FAIRBANKS — If there was snow down here, what was it going to be like up there?
That’s the thought that went through my mind as we started up the Angel Rocks Trail last weekend in the Chena River State Recreation Area.
There were still big piles of snow in shaded spots on the first mile of trail that paralleled the Chena River.
Fortunately — depending on how you look at it, since it was the first week of May — the snow was frozen as hard as concrete so we could walk right over the top of it, but I couldn’t help wonder what the trail was going to be like higher up.
Snow isn’t something I normally have to worry about when hiking the 8 1/2-mile trail from Angel Rocks to Chena Hot Springs. Usually it’s gold leaves that are falling, not snow. We typically hike the trail in July, August or September, when the Chena River valley is sea of lush green or gold, depending on if the leaves have changed color yet, and the blueberry bushes are loaded with fat, juicy berries.
But with my son’s seventh-grade class planning to hike the Angel Rocks Trail last Thursday, which also happened to coincide with a day off for me, I couldn’t resist seeing what the trail would be like in early spring.
Snow on top
The patches on the first mile of the trail were the only snow we encountered on the way up Angel Rocks, a relatively short but steep, two-mile climb. The trail was surprisingly dry, probably because it was still frozen. The temperature had dipped into the 20s the previous two nights and barely reached freezing during the day. We could see where the trail had previously thawed when temperatures were warmer, evidenced by footprints frozen into what used to be mud.
I was counting on the cold temperatures to work to my advantage. If there was still snow on top of the ridge leading to the hot springs, which I was sure there would be, I was hoping it would be frozen enough so that I could walk over the top of it instead of postholing into it.
While the kids stopped to enjoy the view and eat lunch on the rock formations at the top of the trail before heading back down to the trailhead, I turned right and continued up the ridge on the trail leading to the hot springs. My two canine companions, Hobbes, a 9-year-old yellow Labrador retriever, and Raymond, a 6-year-old chocolate Labrador/Chesapeake Bay retriever mix, came along.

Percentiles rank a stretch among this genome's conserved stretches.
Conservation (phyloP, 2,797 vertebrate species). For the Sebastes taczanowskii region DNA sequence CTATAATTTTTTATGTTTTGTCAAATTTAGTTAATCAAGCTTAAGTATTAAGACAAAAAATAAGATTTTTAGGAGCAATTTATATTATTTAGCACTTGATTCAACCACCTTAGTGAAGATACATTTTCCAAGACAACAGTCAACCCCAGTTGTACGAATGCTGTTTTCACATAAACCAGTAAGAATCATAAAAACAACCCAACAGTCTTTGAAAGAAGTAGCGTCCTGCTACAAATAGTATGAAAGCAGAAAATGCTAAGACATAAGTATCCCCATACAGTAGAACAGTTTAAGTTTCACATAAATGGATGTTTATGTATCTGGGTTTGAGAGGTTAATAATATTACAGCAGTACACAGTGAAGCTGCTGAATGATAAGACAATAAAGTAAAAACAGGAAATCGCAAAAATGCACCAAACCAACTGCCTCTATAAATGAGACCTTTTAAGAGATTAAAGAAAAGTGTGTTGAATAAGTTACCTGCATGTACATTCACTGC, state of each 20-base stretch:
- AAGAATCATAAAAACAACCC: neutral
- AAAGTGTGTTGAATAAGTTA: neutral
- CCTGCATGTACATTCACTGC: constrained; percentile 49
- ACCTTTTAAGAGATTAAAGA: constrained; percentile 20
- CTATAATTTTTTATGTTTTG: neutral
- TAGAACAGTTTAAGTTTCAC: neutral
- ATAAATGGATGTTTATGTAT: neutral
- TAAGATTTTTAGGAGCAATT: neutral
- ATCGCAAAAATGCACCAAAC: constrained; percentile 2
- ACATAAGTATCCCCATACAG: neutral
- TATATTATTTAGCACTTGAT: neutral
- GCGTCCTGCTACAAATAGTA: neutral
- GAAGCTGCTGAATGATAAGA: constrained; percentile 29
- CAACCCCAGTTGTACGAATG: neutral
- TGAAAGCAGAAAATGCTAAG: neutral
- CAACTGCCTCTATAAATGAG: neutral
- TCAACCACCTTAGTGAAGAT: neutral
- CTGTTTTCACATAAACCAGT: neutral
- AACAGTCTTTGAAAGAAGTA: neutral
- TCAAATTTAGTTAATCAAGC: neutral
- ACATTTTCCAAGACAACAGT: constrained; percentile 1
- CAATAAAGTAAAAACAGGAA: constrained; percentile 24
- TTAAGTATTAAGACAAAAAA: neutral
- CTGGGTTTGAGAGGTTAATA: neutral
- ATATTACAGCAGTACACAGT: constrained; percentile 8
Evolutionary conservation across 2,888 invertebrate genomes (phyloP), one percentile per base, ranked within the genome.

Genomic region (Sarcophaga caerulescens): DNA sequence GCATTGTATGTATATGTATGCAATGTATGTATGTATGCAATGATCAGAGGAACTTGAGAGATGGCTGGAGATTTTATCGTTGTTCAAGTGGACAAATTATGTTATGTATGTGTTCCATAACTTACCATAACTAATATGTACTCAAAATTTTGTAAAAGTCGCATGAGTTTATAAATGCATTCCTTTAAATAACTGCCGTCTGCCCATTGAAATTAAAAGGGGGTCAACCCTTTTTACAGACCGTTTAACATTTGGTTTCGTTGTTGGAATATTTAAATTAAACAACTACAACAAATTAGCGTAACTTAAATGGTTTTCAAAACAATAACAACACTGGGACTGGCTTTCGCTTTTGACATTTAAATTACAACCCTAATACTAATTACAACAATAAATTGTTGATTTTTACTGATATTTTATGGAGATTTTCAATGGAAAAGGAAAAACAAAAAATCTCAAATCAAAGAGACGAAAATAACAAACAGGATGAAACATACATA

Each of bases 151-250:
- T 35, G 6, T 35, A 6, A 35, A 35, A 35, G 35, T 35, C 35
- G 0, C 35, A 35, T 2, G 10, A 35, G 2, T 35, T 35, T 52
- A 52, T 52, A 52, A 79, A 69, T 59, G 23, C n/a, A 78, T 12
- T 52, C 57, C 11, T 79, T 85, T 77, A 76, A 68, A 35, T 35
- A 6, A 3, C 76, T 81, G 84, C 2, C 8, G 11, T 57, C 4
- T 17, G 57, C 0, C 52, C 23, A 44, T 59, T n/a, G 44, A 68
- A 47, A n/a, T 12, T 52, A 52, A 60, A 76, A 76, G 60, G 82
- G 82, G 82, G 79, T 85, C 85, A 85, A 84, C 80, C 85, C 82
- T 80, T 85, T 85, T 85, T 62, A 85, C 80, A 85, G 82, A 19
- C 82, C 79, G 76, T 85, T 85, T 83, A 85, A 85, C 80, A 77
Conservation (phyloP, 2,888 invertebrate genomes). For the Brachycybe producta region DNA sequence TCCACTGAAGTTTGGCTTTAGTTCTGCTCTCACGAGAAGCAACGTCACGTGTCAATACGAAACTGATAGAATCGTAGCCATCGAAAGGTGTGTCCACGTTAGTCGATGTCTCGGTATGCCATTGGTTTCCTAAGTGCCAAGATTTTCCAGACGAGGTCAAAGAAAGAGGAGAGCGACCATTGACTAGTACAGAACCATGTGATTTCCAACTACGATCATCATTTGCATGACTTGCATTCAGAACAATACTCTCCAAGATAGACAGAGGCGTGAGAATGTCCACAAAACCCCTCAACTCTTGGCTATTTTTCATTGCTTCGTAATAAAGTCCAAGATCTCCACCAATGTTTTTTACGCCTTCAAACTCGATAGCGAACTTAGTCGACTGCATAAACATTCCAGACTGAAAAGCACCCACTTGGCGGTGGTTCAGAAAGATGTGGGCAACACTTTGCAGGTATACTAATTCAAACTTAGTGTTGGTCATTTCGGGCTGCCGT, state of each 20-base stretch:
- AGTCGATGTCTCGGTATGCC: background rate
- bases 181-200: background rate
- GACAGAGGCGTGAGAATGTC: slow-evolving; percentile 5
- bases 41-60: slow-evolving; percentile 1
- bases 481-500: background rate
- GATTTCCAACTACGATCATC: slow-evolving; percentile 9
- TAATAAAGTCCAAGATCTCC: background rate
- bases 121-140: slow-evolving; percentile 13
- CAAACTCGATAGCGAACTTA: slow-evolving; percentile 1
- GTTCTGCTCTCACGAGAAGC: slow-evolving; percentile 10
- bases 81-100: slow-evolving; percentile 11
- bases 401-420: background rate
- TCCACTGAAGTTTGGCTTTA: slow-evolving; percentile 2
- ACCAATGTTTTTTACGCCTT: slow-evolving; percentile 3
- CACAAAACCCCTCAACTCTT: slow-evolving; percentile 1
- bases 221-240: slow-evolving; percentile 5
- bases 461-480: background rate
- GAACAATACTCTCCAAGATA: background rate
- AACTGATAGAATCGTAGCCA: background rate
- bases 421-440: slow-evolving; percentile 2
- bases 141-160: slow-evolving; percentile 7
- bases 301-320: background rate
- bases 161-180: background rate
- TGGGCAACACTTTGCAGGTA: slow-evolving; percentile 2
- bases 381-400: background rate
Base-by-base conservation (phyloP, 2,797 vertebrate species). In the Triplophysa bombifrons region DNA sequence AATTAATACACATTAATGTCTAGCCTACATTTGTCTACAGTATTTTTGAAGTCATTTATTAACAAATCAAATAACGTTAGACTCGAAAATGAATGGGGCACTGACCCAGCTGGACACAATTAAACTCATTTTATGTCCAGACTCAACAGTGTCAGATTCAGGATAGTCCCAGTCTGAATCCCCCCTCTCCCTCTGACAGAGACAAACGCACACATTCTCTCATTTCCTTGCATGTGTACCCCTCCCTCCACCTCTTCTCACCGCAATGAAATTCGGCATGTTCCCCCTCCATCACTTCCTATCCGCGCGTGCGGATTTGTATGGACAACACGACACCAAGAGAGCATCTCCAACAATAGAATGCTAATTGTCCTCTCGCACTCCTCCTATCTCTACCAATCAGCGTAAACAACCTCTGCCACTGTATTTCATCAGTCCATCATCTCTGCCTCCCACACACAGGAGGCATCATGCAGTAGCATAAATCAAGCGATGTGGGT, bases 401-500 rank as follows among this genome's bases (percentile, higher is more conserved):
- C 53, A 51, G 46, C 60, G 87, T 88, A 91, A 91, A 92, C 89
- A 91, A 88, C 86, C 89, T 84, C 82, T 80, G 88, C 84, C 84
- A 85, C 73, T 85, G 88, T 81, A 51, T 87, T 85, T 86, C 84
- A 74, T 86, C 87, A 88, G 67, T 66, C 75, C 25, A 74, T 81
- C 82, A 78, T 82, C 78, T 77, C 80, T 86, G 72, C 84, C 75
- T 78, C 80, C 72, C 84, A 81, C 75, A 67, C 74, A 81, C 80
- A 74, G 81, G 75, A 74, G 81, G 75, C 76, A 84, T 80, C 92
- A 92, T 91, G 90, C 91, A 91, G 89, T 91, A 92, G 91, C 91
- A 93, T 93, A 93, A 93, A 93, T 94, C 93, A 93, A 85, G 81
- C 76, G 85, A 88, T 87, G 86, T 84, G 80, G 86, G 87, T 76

It wasn’t long until we ran into snow. As I’d hoped, it was frozen hard enough that both the dogs and I could walk on top without punching through, but I could see where someone before me had postholed their way up the trail in warmer weather, following in snowshoe tracks someone had made earlier in the winter.
The snow made for easier walking than the normal trail in some of the rockier sections leading up to the ridge top and it also provided water for the dogs, which meant I didn’t have to share what little water I was carrying with them. Whenever they got thirsty, they just reached down and grabbed a bite of snow.
In some places, the trail was bare and obvious. In other spots, it was buried under three or four feet of rock-hard snow. The only signs of the trail were small pieces of pink flagging tied to bushes.
The dogs, of course, could have cared less. They ran this way and that, doing what dogs do best — peeing on bushes, scooping up mouthfuls of snow and sniffing anything there was to sniff.
Gray and lifeless
With greenup still a week or two away, the patches of ivory-white snow also offered the only color to be seen for miles once we crested the ridge above tree line at 3 Mile. The hills and valleys that are so full of life and color later in the summer and fall were about as desolate and black and white as it gets for as far as the eye could see it. The distant mountains were topped with a fresh layer of white on an otherwise gray canvas. The only sign of life I saw as I traversed the ridge was an occasional pile of old caribou poop on the trail.
Even so, there was something beautiful about the bleak, lifeless, silent landscape. There was something invigorating about knowing that in a few weeks the hillsides would be awash in a fresh coat of green and flowers would be popping out of the rocky ground.
Likewise, there was something foreboding about knowing that in less than four months those same hillsides that had yet to turn green would be covered in a carpet of gold leaves and the blueberry bushes now buried under three feet of snow would be past their prime.
Only in Alaska, where summer is so short and winter is so long, can we be thinking about fall before spring has even sprung.
It was a thought I tried not to dwell on as we descended the ridge and headed back into the trees above Chena Hot Springs for the last few miles of the hike.
Still, it felt good to be out in the country just before it burst to life. It made me want to return. It won’t be long before Alaska awakens.
Contact outdoors editor Tim Mowry at 459-7587.